Written by David E. Sanger and Eric Schmitt
The Biden administration and its allies are assembling a punishing set of financial, technology and military sanctions against Russia that they say would go into effect within hours of an invasion of Ukraine, hoping to make clear to President Vladimir Putin the high cost he would pay if he sends troops across the border.
In interviews, officials described details of those plans for the first time, just before a series of diplomatic negotiations to defuse the crisis with Moscow, one of the most perilous moments in Europe since the end of the Cold War. The talks begin Monday in Geneva and then move across Europe.
The plans the United States has discussed with allies in recent days include cutting off Russia’s largest financial institutions from global transactions, imposing an embargo on American-made or American-designed technology needed for defense-related and consumer industries, and arming insurgents in Ukraine who would conduct what would amount to a guerrilla war against a Russian military occupation, if it comes to that.
Such moves are rarely telegraphed in advance. But with the negotiations looming — and the fate of Europe’s post-Cold War borders and NATO’s military presence on the continent at stake — President Joe Biden’s advisers say they are trying to signal to Putin exactly what he would face, at home and abroad, in hopes of influencing his decisions in coming weeks.
The talks Monday will be led by the deputy secretary of state, Wendy Sherman, an experienced diplomat who negotiated the 2015 nuclear agreement with Iran. Russian officials are expected to press their demands for “security guarantees,” including prohibiting the deployment of any missiles in Europe that could strike Russia and the placement of weaponry or troops in former Soviet states that joined NATO after the fall of the Berlin Wall.
Putin is also demanding an end to NATO expansion, including a promise that Ukraine could never join the nuclear alliance. While the Biden administration has said it is willing to discuss all Russian security concerns — and has a long list of its own — the demands amount to a dismantling of the security architecture of Europe built after the Soviet Union’s collapse.
On Wednesday, members of the NATO alliance will meet with Russia in Brussels. The next day in Vienna, Ukrainian officials will also be at the table, for the first time, for talks at the Organization for Security and Cooperation in Europe. But with 57 members, that group is so large that few expect serious negotiations.
U.S. diplomats worry that after the whirlwind week, the Russians could declare that their security concerns are not being met — and use the failure of talks as a justification for military action. “No one should be surprised if Russia instigates a provocation or incident,” Secretary of State Antony Blinken said Friday, and “then tries to use it to justify military intervention, hoping that by the time the world realizes the ruse, it’ll be too late.”
This time, he said, “we’ve been clear with Russia about what it will face if it continues on this path, including economic measures that we haven’t used before — massive consequences.”
That warning, however, is an unspoken acknowledgment that the Obama administration’s response in 2014, when Putin last invaded parts of Ukraine, was too tentative and mild. At that time, Putin surprised the world by annexing Crimea and fueling a grinding proxy war in eastern Ukraine. Now, U.S. officials say they are trying to learn from their past mistakes.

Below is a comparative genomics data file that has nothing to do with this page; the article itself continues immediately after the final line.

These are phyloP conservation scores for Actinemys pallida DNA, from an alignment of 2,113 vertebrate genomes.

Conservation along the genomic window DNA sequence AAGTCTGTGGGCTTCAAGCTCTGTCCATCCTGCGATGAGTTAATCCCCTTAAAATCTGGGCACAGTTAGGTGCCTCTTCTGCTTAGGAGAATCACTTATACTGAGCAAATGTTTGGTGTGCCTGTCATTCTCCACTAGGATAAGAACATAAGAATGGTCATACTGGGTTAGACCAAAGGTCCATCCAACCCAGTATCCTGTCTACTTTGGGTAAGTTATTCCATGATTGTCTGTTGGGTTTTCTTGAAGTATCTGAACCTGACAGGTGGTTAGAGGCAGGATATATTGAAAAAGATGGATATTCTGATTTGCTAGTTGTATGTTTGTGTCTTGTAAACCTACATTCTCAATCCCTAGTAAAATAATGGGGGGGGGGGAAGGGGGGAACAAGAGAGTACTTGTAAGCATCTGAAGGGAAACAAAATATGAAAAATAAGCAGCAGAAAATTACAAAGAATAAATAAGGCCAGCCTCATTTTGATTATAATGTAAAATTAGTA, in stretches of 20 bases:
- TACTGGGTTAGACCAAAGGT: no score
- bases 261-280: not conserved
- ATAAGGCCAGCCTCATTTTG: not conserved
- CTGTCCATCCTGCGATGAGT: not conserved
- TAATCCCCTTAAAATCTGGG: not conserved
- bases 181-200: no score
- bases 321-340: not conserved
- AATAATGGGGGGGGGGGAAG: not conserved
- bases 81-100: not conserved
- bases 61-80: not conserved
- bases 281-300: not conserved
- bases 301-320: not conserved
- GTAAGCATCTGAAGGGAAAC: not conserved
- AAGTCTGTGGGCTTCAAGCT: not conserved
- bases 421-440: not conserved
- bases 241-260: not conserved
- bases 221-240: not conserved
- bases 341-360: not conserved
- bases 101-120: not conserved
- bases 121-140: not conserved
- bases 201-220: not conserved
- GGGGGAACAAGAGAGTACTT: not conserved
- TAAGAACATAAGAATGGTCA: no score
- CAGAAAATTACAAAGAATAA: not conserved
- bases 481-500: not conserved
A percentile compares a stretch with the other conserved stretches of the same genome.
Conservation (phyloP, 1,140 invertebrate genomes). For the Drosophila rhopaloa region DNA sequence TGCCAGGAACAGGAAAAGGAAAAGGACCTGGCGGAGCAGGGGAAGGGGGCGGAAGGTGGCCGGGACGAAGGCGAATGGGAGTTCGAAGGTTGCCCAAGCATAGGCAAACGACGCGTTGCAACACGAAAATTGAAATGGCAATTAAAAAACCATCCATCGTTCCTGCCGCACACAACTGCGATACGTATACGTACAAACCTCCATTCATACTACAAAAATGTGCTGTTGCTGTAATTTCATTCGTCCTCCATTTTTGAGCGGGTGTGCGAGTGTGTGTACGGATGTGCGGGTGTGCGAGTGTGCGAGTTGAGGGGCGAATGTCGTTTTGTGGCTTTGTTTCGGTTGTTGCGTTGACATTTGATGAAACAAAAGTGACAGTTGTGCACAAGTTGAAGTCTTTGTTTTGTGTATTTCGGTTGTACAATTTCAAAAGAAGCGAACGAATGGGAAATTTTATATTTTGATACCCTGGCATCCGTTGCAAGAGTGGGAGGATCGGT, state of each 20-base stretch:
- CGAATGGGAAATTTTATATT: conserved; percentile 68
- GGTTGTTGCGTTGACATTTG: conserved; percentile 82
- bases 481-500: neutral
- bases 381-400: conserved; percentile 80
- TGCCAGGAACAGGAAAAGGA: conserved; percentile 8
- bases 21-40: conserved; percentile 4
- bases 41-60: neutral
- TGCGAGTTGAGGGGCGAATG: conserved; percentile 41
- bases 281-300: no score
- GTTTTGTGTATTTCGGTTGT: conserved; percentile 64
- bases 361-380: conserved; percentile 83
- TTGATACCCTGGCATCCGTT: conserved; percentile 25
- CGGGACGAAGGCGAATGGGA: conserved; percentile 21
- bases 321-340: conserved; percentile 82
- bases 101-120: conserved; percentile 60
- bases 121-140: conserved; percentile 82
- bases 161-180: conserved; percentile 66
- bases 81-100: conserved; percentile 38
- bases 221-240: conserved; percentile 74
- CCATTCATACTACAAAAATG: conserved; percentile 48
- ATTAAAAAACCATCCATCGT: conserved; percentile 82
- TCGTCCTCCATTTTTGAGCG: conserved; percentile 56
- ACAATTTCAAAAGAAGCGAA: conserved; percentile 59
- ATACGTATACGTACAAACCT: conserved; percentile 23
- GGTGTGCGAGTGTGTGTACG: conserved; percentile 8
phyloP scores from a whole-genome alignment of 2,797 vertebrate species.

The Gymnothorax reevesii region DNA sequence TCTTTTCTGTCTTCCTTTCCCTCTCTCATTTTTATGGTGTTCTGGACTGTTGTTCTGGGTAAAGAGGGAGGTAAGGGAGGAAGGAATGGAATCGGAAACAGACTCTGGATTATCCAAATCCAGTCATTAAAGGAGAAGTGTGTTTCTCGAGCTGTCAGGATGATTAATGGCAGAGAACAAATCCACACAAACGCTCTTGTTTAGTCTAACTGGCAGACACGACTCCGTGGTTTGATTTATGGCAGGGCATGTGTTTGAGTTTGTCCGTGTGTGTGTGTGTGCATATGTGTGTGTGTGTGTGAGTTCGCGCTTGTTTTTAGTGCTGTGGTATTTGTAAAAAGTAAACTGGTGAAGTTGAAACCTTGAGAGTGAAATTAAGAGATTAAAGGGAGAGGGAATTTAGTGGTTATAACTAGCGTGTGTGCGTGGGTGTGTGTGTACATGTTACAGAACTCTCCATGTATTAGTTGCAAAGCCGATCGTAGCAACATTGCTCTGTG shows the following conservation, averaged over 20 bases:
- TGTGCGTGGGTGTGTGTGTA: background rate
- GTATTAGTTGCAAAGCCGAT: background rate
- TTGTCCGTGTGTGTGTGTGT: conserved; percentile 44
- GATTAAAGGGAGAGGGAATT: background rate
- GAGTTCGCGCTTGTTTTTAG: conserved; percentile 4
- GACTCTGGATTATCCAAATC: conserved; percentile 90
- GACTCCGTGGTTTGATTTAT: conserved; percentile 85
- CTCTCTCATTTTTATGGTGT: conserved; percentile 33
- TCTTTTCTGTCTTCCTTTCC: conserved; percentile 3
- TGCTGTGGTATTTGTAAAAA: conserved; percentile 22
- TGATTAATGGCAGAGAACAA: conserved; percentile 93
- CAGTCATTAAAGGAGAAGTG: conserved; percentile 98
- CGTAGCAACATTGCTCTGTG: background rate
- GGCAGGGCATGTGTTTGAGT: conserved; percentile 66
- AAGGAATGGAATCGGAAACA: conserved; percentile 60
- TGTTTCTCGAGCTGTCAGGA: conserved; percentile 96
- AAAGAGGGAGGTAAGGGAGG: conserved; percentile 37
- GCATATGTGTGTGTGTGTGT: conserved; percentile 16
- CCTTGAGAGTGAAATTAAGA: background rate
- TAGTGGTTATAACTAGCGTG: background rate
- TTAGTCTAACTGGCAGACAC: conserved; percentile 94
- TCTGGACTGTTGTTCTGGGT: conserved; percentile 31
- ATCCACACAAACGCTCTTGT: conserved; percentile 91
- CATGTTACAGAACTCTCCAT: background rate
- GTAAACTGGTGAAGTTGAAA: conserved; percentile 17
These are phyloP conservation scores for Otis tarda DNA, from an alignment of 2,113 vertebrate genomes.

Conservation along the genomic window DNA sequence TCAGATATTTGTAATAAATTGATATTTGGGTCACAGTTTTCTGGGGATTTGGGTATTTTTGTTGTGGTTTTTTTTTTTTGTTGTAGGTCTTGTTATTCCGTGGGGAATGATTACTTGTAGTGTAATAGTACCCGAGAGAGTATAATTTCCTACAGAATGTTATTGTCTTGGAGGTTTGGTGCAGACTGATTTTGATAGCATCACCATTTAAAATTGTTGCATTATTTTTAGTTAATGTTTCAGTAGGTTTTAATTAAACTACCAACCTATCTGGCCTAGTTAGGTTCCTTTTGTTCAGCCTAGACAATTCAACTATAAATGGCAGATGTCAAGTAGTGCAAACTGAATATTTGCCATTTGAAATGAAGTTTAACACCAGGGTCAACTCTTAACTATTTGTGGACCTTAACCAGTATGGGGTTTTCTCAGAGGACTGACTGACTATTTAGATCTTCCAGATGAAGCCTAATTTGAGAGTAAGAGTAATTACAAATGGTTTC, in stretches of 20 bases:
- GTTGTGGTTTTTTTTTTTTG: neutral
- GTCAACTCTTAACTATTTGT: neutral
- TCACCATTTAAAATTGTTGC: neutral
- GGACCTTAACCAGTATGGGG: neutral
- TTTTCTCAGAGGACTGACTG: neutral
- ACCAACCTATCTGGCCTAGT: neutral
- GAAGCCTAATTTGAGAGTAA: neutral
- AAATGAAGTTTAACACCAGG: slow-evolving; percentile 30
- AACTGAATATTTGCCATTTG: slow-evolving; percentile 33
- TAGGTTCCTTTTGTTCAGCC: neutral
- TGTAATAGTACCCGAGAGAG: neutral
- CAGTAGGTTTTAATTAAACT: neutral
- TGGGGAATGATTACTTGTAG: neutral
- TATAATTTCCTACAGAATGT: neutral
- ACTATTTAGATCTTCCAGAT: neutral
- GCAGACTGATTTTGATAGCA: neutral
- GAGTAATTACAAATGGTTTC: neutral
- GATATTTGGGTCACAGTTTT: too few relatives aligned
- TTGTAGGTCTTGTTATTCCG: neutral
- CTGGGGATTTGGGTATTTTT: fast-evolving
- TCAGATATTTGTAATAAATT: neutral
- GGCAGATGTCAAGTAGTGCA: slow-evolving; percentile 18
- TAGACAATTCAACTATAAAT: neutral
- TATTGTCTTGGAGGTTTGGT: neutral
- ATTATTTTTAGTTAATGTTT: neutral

An internal review of those actions, conducted by the White House in recent weeks, concluded that while Obama-era sanctions damaged Russia’s economy and led to a sell-off of its currency, they failed at their central strategic objective: to cause so much pain that Putin would be forced to withdraw. Nearly eight years later, Russia still holds Crimea and has ignored most of the diplomatic commitments it made in the negotiations that followed, known as the Minsk accords.
Those sanctions started with actions against some smaller Russian banks and individuals directly involved in the invasion. Virtually all of the sanctions — and additional measures imposed after Russia’s interference in the 2016 election and after the SolarWinds cyberattack in 2020 that sabotaged computer programs used by the federal government and American companies — remain in place. But there is scant evidence that they have deterred Putin, who began building up forces near the Ukrainian border just as Biden announced his response to SolarWinds this past spring.
When asked recently whether he could point to any evidence that the Russians were deterred by recent sanctions, a senior aide to Biden paused a moment and then said, “No, none.”
Rather than start with moves against small banks and on-the-ground military commanders, officials said, the new sanctions would be directed at cutting off the largest Russian financial institutions that depend on global financial transfers. The plan was described by one official as a “high-impact, quick-action response that we did not pursue in 2014.”
The officials declined to say whether the United States was prepared to cut Russia off from the SWIFT system, which executes global financial transactions among more than 1,100 banks in 200 countries. But European officials say they have discussed that possibility — something most major European powers had declined to consider until recently, for fear that Russia might retaliate by attempting to cut off gas and oil flows in the winter, even briefly.
The SWIFT cutoff has been used against Iran with some success. But Cynthia Roberts, a professor of political science at Hunter College in New York, noted that Russia had learned a lot about “global sanctions-proofing,” and she expressed doubt that the country would suffer as much as U.S. officials contend if it were disconnected from SWIFT.